Because, on the one hand, I can see how copyrighting an API could cause all manner of ridiculous and spurious shit in the courts and benefit nobody and be a general disaster for all concerned. But on the other hand it takes just a pinch of common sense to see that Google ripped Oracle right off and stuck two fingers up at them. Someone's clearly been wronged but in a way which cannot be currently defined in law without breaking something else.

Cas Smiley

Offline CommanderKeith
« Reply #4 - Posted 2014-05-10 08:51:44 »

I just don't understand how there is copyright at all when Sun open sourced the java language and API's? Can't everyone use and copy the API as much as they want so long as they abide by the open-source license?

Offline princec

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« Reply #5 - Posted 2014-05-10 09:05:40 »

Well.. quite.

Cas Smiley

Offline Gibbo3771
« Reply #6 - Posted 2014-05-10 11:18:42 »

I just don't understand how there is copyright at all when Sun open sourced the java language and API's? Can't everyone use and copy the API as much as they want so long as they abide by the open-source license?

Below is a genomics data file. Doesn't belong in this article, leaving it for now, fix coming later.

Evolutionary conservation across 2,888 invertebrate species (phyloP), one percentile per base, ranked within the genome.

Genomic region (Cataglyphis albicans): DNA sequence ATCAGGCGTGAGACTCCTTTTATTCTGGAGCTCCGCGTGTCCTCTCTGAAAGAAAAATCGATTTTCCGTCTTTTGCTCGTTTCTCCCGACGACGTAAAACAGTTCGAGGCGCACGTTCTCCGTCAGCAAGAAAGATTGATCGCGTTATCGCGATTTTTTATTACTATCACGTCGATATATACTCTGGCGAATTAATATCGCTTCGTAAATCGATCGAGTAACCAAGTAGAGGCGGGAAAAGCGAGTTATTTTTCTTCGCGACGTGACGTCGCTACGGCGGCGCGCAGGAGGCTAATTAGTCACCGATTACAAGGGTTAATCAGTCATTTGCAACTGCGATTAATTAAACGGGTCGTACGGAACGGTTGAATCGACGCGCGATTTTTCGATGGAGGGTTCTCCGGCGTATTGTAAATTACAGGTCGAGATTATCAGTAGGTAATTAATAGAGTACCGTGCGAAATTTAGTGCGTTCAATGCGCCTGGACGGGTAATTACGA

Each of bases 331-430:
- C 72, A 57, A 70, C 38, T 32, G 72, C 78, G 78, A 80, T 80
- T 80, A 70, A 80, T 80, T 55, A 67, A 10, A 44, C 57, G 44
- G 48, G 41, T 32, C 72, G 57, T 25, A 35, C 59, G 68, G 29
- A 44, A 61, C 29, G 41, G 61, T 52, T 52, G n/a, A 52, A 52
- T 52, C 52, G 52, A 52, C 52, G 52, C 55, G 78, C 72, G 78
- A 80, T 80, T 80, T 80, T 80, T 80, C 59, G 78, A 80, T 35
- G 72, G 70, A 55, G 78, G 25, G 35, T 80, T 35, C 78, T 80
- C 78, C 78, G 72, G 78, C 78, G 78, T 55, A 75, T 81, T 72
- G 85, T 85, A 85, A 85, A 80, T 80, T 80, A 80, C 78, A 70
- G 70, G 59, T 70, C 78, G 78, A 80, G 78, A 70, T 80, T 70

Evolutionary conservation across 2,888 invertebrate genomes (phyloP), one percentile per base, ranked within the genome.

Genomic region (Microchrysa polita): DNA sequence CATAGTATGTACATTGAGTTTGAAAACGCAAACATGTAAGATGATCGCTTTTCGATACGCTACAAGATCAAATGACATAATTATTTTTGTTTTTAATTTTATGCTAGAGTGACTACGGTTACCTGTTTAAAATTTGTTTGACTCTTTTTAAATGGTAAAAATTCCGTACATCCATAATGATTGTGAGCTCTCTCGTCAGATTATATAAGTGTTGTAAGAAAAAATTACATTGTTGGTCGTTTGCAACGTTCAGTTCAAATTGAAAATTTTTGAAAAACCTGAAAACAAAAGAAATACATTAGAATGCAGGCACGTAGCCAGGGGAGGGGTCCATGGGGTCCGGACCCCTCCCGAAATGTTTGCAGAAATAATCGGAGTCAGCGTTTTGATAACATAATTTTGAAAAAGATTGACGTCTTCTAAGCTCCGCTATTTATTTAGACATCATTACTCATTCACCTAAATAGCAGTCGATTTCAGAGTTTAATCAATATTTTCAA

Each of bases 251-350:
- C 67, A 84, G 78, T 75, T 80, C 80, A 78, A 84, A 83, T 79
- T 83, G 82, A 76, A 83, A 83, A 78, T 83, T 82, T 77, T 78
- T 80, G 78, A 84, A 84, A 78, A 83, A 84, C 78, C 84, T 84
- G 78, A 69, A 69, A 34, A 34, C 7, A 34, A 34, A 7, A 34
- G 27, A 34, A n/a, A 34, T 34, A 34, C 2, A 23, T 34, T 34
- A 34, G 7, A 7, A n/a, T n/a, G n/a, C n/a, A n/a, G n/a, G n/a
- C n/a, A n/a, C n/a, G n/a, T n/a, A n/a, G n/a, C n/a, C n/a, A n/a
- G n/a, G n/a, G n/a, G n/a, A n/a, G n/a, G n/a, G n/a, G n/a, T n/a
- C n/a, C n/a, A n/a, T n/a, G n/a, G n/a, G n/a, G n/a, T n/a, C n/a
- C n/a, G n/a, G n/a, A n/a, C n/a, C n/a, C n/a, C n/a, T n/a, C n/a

There is always a loop hole so to answer your question, f**k knows.

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Offline Roquen
« Reply #7 - Posted 2014-05-10 11:31:37 »

Instead of playing "chicken little"..what did the court actually rule.  The internal e-mails of google show intentional stomping on copyrights.
Offline ags1

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« Reply #8 - Posted 2014-05-10 11:35:39 »

I find this decision disappointing but I also disagree with the suggestion that the design of an API is not as creative as the implementation of the API. We have all worked with good and bad APIs, the work put into an API is creative and makes a real difference to developers. Google's assertion that an API is purely functional is BS.